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InfoQ Homepage News Mozilla Announces WASI Initiative to Run Web Assembly on All Devices, Computers, Operating Systems

Mozilla Announces WASI Initiative to Run Web Assembly on All Devices, Computers, Operating Systems

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Mozilla recently announced a new standardization effort aiming at running the same WebAssembly code across all devices, machines and operating systems. The new standard, WebAssembly System Interface (WASI), defines one single conceptual operating system interface, which can be implemented by multiple, actual operating systems. At the difference of previous "Run Anywhere" efforts like Java, WASI builds on WebAssembly, a rare collaboration between browser vendors and manufacturers of chips, devices, computers and operating systems to produce a patent-free, open standard. The WASI standard will strive to provide WebAssembly's portability and security through a modular set of standard interfaces, and to provide a solid foundation for an ecosystem. Mozilla and Fastly are already shipping prototypal WASI implementations.

WASI aims to be a system interface for the WebAssembly platform (currently implemented by the four major browser engines). WebAssembly (Wasm) describes itself as a "binary instruction format for a stack-based virtual machine", with the design goal to "execute at native speed by taking advantage of common hardware capabilities available on a wide range of platforms". Wasm is used as a target for compilation of high-level languages like C/C++/Rust. While WebAssembly was primarily designed to run on the open web, Mozilla seeks now to extend WebAssembly's reach to non-web embeddings, "including everything from minimal shells for testing to full-blown application environments e.g. on servers in datacenters, on IoT devices, or mobile/desktop apps". As Lin Clark observes:

Code outside of a browser needs a way to talk to the system — a system interface. And the WebAssembly platform doesn’t have that yet.

WASI's stated goal echoes the original Java promise to "Write Once, Run Anywhere". The Java Virtual Machine (JVM) indeed serves a similar purpose, and language flexibility similar to that offered by the WebAssembly platform may be realized in Java via the GraalVM. Java, however, remains a de facto standard, and its owner Oracle has a lawsuit pending against Google for allegedly using unlawfully Java's APIs. By contrast, WebAssembly is the result of a rare collaboration between browser vendors and major companies such as Microsoft, Google, Apple, Mozilla, Intel, Samsung and more. Jay Phelps emphasized at QCon San Francisco 2018:

(...) these companies, they've come together and they've all created the first standardized byte code by all of these major companies. And it's free. It's not a proprietary program. There's no question that this is completely open. And it's not encumbered by patent laws and all that sorts of things.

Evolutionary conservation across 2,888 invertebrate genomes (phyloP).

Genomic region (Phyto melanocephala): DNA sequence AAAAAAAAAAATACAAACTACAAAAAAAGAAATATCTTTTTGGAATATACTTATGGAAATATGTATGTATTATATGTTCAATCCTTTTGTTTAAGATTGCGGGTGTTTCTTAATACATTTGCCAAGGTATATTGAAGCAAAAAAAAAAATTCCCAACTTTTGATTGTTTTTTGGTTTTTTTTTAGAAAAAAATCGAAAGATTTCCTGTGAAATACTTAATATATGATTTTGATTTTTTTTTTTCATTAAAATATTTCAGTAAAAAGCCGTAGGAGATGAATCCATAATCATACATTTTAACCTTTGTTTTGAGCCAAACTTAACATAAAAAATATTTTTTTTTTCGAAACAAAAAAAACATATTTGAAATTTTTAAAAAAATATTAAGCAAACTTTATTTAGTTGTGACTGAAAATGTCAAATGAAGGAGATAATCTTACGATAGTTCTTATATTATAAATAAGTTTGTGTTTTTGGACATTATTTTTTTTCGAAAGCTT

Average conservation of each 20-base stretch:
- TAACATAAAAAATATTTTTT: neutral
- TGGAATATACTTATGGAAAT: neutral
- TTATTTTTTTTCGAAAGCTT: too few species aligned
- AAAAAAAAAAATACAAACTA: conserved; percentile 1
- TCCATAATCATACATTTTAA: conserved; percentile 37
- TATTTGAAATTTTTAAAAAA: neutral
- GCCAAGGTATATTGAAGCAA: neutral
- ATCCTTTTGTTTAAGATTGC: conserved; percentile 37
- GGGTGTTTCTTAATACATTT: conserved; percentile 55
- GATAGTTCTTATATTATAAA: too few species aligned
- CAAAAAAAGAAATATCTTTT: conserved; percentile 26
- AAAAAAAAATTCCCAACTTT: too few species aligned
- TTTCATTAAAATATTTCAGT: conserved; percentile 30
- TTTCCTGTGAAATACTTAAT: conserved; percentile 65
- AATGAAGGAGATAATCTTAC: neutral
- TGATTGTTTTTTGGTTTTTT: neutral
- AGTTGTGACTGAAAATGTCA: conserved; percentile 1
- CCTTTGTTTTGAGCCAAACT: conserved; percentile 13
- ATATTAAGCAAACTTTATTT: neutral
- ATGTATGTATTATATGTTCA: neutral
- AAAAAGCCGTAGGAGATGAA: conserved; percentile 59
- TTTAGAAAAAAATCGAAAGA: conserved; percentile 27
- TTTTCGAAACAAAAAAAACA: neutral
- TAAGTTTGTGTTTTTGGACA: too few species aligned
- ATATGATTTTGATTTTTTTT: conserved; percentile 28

Furthermore, Wasm, being memory safe and tuned for validation, may have security advantages over Java. Till Schneidereit‏ provides extra arguments to the comparison in favor of Wasm:

(...) WebAssembly has been designed to scale from tiny devices to large server farms or CDNs; is much more language-agnostic than Java; and has a much smaller implementation footprint.

WASI seeks to achieve portable binaries by specifying a common interface to multiple systems, based on abstractions of system functionalities. Such abstractions are clustered into modules, with wasi-core occupying a central role. Lin Clark details:

wasi-core will contain the basics that all programs need. It will cover much of the same ground as POSIX, including things such as files, network connections, clocks, and random numbers.

Other functionalities, like multimedia, 3D graphics, or smart contracts, may be addressed by specific modules. The standardization effort in place aims at specifying carefully the system functionality abstractions to address a large set of operating systems and architectures, while maintaining the performance objective of WebAssembly.

WASI builds on the security aspect of Wasm by adopting a capability-based security model. WASI applications are provided with capabilities, instead of forgeable references (such as a file path) which identify a resource, but do not specify which access rights are appropriate for that resource. Forgeable references force validation by the operating system based on the ambient authority of the requesting program. Lin Clark explains how a WASI app can only open a file if it previously has been given the capability to open that file:

(...) you can’t have code that randomly asks to open /etc/passwd. Instead, the code can only operate on the directories that are passed in to it. (...) So the runtime passes in the file descriptors that an app can use to the top level code, and then file descriptors get propagated through the rest of the system on an as-needed basis.

WASI-enabled apps can currently be run in the browser with a polyfill, or outside the browser with Mozilla's Wasmtime, or Fastly's Lucet.

WASI is a work in progress. Lin Clark reflects:

But there are still questions we’ll need to address after wasi-core is fully standardized. Those questions include:

  • asynchronous I/O
  • file watching
  • file locking

The stakes are high. Solomon Hikes, co-founder of Docker, says:

If WASM+WASI existed in 2008, we wouldn't have needed to created Docker. That's how important it is. Webassembly on the server is the future of computing. A standardized system interface was the missing link. Let's hope WASI is up to the task!

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